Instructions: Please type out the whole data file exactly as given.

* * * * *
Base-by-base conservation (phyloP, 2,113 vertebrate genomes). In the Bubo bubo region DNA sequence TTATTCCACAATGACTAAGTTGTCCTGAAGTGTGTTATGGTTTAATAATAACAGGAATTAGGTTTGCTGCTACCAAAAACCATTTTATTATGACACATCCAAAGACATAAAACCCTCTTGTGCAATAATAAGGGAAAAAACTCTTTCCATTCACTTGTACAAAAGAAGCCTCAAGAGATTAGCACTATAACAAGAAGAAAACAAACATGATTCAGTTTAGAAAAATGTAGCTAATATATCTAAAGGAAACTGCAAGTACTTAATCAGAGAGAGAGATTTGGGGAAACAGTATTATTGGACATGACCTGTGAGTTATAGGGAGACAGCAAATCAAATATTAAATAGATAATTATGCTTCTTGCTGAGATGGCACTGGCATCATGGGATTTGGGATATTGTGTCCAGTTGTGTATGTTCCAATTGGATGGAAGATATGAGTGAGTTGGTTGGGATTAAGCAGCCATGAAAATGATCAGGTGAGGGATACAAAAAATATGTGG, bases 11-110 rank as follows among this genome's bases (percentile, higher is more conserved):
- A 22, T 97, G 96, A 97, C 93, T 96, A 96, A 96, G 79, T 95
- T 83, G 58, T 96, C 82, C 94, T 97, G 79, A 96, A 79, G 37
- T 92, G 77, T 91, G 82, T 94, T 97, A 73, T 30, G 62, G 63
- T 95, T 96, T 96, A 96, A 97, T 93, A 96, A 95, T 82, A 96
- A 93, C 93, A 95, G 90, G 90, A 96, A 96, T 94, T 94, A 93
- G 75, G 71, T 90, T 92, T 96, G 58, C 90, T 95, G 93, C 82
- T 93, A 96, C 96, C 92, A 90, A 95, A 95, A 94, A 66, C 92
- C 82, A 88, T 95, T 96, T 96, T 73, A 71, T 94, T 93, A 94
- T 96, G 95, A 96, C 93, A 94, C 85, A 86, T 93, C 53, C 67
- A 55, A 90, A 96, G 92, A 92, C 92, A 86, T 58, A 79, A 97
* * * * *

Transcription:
Base-by-base conservation (phyloP, 2,113 vertebrate genomes). In the Bubo bubo region DNA sequence TTATTCCACAATGACTAAGTTGTCCTGAAGTGTGTTATGGTTTAATAATAACAGGAATTAGGTTTGCTGCTACCAAAAACCATTTTATTATGACACATCCAAAGACATAAAACCCTCTTGTGCAATAATAAGGGAAAAAACTCTTTCCATTCACTTGTACAAAAGAAGCCTCAAGAGATTAGCACTATAACAAGAAGAAAACAAACATGATTCAGTTTAGAAAAATGTAGCTAATATATCTAAAGGAAACTGCAAGTACTTAATCAGAGAGAGAGATTTGGGGAAACAGTATTATTGGACATGACCTGTGAGTTATAGGGAGACAGCAAATCAAATATTAAATAGATAATTATGCTTCTTGCTGAGATGGCACTGGCATCATGGGATTTGGGATATTGTGTCCAGTTGTGTATGTTCCAATTGGATGGAAGATATGAGTGAGTTGGTTGGGATTAAGCAGCCATGAAAATGATCAGGTGAGGGATACAAAAAATATGTGG, bases 11-110 rank as follows among this genome's bases (percentile, higher is more conserved):
- A 22, T 97, G 96, A 97, C 93, T 96, A 96, A 96, G 79, T 95
- T 83, G 58, T 96, C 82, C 94, T 97, G 79, A 96, A 79, G 37
- T 92, G 77, T 91, G 82, T 94, T 97, A 73, T 30, G 62, G 63
- T 95, T 96, T 96, A 96, A 97, T 93, A 96, A 95, T 82, A 96
- A 93, C 93, A 95, G 90, G 90, A 96, A 96, T 94, T 94, A 93
- G 75, G 71, T 90, T 92, T 96, G 58, C 90, T 95, G 93, C 82
- T 93, A 96, C 96, C 92, A 90, A 95, A 95, A 94, A 66, C 92
- C 82, A 88, T 95, T 96, T 96, T 73, A 71, T 94, T 93, A 94
- T 96, G 95, A 96, C 93, A 94, C 85, A 86, T 93, C 53, C 67
- A 55, A 90, A 96, G 92, A 92, C 92, A 86, T 58, A 79, A 97